Limit Social Media. You set up an in-person write-a-thon for a reason, right? To be social (kinda)? Well then if you talk to someone, make it's the person you're writing with and not the entire rest of the internet. It's like going to a fancy dinner and staring at your iPhone the whole time---it defeats the purpose! Having an in-person writing session is supposed to not only help you as a writer, it's to motivate everyone involved to develop better focus and work harder. If you wanted to tweet each other you could have stayed at home, where the coffee is free.

Finally, and most importantly, Celebrate together. When your partner reaches their goals (during writing time, and on a larger scale in the writing process) celebrate with them, and be genuinely happy for them. After all, you had a hand in their success---whenever they achieve something, so do you!

* I mean really. This guy?

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  1. oh yes! I was beginning to think I was the only one who thought that wasn't the best casting :-)

  2. Bahaha--totally agree with you about the casting thing (*snort*)! I don't currently have any writing buddies (thought maybe my sister, but that didn't pan out), but would love to find one/some. For now it is definitely a solitary venture.

  3. Exactly, what I need a writing partner!

  4. Ugh that sounds horrific. Beta buddies and readers absolutely, but writing for me is solitary and often intimate.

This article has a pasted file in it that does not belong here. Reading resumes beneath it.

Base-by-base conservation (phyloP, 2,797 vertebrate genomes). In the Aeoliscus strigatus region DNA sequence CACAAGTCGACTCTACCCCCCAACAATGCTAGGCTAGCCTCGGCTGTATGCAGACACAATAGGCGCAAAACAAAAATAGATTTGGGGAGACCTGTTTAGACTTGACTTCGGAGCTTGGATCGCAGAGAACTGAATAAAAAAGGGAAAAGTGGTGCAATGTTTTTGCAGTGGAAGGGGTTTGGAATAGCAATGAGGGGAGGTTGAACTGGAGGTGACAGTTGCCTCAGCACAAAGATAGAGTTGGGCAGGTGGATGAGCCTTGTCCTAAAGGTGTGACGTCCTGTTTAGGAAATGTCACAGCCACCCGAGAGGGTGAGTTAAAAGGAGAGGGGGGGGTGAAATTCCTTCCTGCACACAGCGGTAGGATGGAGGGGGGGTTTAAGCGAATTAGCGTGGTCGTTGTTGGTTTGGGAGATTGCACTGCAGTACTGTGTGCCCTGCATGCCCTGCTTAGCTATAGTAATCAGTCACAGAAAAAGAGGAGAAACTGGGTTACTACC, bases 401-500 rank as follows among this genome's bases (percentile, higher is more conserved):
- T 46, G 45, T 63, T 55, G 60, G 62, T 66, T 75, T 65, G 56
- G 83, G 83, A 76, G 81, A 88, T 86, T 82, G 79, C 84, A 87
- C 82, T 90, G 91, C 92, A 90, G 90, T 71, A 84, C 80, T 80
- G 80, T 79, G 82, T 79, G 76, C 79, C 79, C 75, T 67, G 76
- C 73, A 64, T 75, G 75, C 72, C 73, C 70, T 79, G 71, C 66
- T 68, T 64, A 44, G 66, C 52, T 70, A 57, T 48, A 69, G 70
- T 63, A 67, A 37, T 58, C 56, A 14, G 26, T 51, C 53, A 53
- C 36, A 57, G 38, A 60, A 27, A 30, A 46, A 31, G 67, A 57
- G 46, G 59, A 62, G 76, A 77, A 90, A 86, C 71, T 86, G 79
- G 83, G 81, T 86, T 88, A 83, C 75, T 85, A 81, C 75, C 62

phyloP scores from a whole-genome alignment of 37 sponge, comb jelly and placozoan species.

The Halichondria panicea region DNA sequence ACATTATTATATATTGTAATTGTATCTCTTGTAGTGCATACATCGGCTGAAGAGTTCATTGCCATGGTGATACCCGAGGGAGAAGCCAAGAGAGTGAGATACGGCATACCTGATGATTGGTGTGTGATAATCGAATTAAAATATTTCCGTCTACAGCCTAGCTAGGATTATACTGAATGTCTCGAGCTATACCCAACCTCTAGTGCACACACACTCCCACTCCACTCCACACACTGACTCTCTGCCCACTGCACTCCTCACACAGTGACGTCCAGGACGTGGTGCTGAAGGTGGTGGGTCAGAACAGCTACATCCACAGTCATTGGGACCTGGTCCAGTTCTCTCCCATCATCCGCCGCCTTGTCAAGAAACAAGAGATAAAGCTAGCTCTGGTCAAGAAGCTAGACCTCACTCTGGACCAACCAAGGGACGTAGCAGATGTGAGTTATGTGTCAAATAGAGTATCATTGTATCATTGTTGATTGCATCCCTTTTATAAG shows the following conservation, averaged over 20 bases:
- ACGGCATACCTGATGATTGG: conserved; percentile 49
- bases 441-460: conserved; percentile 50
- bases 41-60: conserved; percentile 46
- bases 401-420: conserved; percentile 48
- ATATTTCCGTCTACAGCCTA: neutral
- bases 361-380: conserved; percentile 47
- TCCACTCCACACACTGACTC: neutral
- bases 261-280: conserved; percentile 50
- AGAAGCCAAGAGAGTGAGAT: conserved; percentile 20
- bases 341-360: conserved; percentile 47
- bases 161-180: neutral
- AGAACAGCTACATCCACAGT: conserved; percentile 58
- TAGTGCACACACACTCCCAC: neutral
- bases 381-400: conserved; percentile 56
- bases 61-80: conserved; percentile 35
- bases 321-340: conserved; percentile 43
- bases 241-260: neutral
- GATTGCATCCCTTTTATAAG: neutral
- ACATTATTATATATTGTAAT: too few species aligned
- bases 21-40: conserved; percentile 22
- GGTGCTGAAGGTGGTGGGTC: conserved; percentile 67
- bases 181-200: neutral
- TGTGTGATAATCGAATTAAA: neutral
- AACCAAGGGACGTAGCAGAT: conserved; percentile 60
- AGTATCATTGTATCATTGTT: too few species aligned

Unless your sketch comedy writing with a group or actually co-writing a novel or more likely a screenplay, for me that just doesn't make for my best writing environment. Interrupting each others concentration to run idea's or ask...what's a word that's like this word but isn't this word...and no it's not that word.

    It would be like a conference call or a circle jerk. Maybe not the later presumably something actually gets accomplished there.

    Anyway I'm all for the solitary experience. Except I have started a Query Critique page on my blog. Where everyone chips in and leaves a comment on the query and the next week we post another that has been submitted.

  5. Also, group writing can totes be helpful. Even if it's just catching a little thing like not understanding "your" vs "you're." :)

  6. Love it Sarah! I see all these writing retreats and get totally envious of being able to just immerse in writing with like minded people! (THough I'm afraid if I wrote with someone, there'd be too much talking! I love taking writing and books!)

  7. I quite liked Jamie Campbell Bower in Camelot :)

  8. Thank you for the tips! :D I was just planning to have in-person writing/drawing(?) sessions with my mom, so that's well-timed to say the least!

    to Alex, writing sessions are not about interrupting each other! It's about each person doing their own thing for a set amount of time, with the added motivation of seeing someone else work as hard as we do. Remember: no chitchat!

  9. Thanks everyone, and asiamorela is right, writing with someone else is like having a workout buddy---the progress is individual, but having someone else there is motivational :) It certainly isn't for everyone, but it can really help others.

    And I do need to rent Camelot! But man. Jace? Really?

  10. I don't know Asiamorela, seems like a hassle. I'm all for beta readers and discussion. But when it's writing time it's writing time.